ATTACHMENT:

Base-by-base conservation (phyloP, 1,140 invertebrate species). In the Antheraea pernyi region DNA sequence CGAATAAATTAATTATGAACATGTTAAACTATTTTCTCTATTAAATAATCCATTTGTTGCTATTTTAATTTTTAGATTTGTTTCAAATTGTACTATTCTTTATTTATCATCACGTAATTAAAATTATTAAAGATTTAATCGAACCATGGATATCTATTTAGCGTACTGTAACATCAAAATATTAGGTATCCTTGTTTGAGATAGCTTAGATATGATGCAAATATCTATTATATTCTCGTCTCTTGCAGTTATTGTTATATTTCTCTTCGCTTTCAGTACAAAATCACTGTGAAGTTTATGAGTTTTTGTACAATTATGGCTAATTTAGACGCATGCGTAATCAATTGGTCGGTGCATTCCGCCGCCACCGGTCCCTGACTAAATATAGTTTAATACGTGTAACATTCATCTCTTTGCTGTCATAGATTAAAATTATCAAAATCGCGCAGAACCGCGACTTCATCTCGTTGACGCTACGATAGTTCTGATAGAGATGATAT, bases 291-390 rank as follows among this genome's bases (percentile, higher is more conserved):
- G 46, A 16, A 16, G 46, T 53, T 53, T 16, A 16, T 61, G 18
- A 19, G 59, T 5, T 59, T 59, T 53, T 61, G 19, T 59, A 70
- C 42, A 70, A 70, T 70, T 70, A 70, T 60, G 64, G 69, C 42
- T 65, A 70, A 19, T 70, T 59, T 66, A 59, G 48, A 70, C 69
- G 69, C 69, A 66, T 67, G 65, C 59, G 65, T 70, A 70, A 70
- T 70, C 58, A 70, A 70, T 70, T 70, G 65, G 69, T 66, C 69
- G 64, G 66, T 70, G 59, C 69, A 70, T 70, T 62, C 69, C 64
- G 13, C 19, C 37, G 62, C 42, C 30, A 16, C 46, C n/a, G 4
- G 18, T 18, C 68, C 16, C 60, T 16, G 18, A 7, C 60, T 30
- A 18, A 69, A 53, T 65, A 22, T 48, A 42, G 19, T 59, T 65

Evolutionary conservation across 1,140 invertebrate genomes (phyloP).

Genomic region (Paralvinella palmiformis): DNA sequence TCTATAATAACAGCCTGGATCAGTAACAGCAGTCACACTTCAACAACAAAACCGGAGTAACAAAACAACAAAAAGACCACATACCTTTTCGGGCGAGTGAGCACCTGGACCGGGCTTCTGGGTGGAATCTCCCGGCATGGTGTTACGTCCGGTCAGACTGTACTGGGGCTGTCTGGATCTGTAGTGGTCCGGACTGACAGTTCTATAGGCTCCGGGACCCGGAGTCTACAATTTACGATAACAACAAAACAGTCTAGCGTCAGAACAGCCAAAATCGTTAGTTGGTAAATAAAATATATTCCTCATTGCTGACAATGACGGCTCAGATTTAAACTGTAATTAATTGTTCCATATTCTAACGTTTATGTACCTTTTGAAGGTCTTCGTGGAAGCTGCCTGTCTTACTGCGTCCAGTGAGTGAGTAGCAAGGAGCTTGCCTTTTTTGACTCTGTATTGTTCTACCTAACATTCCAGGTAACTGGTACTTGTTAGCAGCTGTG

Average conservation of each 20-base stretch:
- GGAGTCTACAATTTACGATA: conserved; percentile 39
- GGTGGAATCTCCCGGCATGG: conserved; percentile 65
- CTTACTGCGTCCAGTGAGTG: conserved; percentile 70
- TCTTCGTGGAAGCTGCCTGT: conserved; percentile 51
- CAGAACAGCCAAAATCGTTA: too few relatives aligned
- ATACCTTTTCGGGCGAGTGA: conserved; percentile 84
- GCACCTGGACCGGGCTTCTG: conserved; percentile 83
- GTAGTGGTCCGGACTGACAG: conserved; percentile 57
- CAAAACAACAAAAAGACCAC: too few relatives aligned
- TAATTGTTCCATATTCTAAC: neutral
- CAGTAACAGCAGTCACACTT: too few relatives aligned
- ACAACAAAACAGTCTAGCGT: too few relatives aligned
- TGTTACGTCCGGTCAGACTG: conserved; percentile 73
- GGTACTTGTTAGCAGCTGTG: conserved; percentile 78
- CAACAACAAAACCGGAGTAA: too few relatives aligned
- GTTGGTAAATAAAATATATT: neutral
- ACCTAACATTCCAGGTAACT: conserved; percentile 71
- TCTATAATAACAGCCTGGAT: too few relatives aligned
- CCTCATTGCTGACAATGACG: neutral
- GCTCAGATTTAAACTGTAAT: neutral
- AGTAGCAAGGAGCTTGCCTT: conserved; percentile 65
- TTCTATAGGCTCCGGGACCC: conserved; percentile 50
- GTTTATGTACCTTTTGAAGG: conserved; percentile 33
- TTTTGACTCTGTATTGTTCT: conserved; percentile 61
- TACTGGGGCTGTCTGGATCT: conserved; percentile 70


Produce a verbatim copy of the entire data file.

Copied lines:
Base-by-base conservation (phyloP, 1,140 invertebrate species). In the Antheraea pernyi region DNA sequence CGAATAAATTAATTATGAACATGTTAAACTATTTTCTCTATTAAATAATCCATTTGTTGCTATTTTAATTTTTAGATTTGTTTCAAATTGTACTATTCTTTATTTATCATCACGTAATTAAAATTATTAAAGATTTAATCGAACCATGGATATCTATTTAGCGTACTGTAACATCAAAATATTAGGTATCCTTGTTTGAGATAGCTTAGATATGATGCAAATATCTATTATATTCTCGTCTCTTGCAGTTATTGTTATATTTCTCTTCGCTTTCAGTACAAAATCACTGTGAAGTTTATGAGTTTTTGTACAATTATGGCTAATTTAGACGCATGCGTAATCAATTGGTCGGTGCATTCCGCCGCCACCGGTCCCTGACTAAATATAGTTTAATACGTGTAACATTCATCTCTTTGCTGTCATAGATTAAAATTATCAAAATCGCGCAGAACCGCGACTTCATCTCGTTGACGCTACGATAGTTCTGATAGAGATGATAT, bases 291-390 rank as follows among this genome's bases (percentile, higher is more conserved):
- G 46, A 16, A 16, G 46, T 53, T 53, T 16, A 16, T 61, G 18
- A 19, G 59, T 5, T 59, T 59, T 53, T 61, G 19, T 59, A 70
- C 42, A 70, A 70, T 70, T 70, A 70, T 60, G 64, G 69, C 42
- T 65, A 70, A 19, T 70, T 59, T 66, A 59, G 48, A 70, C 69
- G 69, C 69, A 66, T 67, G 65, C 59, G 65, T 70, A 70, A 70
- T 70, C 58, A 70, A 70, T 70, T 70, G 65, G 69, T 66, C 69
- G 64, G 66, T 70, G 59, C 69, A 70, T 70, T 62, C 69, C 64
- G 13, C 19, C 37, G 62, C 42, C 30, A 16, C 46, C n/a, G 4
- G 18, T 18, C 68, C 16, C 60, T 16, G 18, A 7, C 60, T 30
- A 18, A 69, A 53, T 65, A 22, T 48, A 42, G 19, T 59, T 65

Evolutionary conservation across 1,140 invertebrate genomes (phyloP).

Genomic region (Paralvinella palmiformis): DNA sequence TCTATAATAACAGCCTGGATCAGTAACAGCAGTCACACTTCAACAACAAAACCGGAGTAACAAAACAACAAAAAGACCACATACCTTTTCGGGCGAGTGAGCACCTGGACCGGGCTTCTGGGTGGAATCTCCCGGCATGGTGTTACGTCCGGTCAGACTGTACTGGGGCTGTCTGGATCTGTAGTGGTCCGGACTGACAGTTCTATAGGCTCCGGGACCCGGAGTCTACAATTTACGATAACAACAAAACAGTCTAGCGTCAGAACAGCCAAAATCGTTAGTTGGTAAATAAAATATATTCCTCATTGCTGACAATGACGGCTCAGATTTAAACTGTAATTAATTGTTCCATATTCTAACGTTTATGTACCTTTTGAAGGTCTTCGTGGAAGCTGCCTGTCTTACTGCGTCCAGTGAGTGAGTAGCAAGGAGCTTGCCTTTTTTGACTCTGTATTGTTCTACCTAACATTCCAGGTAACTGGTACTTGTTAGCAGCTGTG

Average conservation of each 20-base stretch:
- GGAGTCTACAATTTACGATA: conserved; percentile 39
- GGTGGAATCTCCCGGCATGG: conserved; percentile 65
- CTTACTGCGTCCAGTGAGTG: conserved; percentile 70
- TCTTCGTGGAAGCTGCCTGT: conserved; percentile 51
- CAGAACAGCCAAAATCGTTA: too few relatives aligned
- ATACCTTTTCGGGCGAGTGA: conserved; percentile 84
- GCACCTGGACCGGGCTTCTG: conserved; percentile 83
- GTAGTGGTCCGGACTGACAG: conserved; percentile 57
- CAAAACAACAAAAAGACCAC: too few relatives aligned
- TAATTGTTCCATATTCTAAC: neutral
- CAGTAACAGCAGTCACACTT: too few relatives aligned
- ACAACAAAACAGTCTAGCGT: too few relatives aligned
- TGTTACGTCCGGTCAGACTG: conserved; percentile 73
- GGTACTTGTTAGCAGCTGTG: conserved; percentile 78
- CAACAACAAAACCGGAGTAA: too few relatives aligned
- GTTGGTAAATAAAATATATT: neutral
- ACCTAACATTCCAGGTAACT: conserved; percentile 71
- TCTATAATAACAGCCTGGAT: too few relatives aligned
- CCTCATTGCTGACAATGACG: neutral
- GCTCAGATTTAAACTGTAAT: neutral
- AGTAGCAAGGAGCTTGCCTT: conserved; percentile 65
- TTCTATAGGCTCCGGGACCC: conserved; percentile 50
- GTTTATGTACCTTTTGAAGG: conserved; percentile 33
- TTTTGACTCTGTATTGTTCT: conserved; percentile 61
- TACTGGGGCTGTCTGGATCT: conserved; percentile 70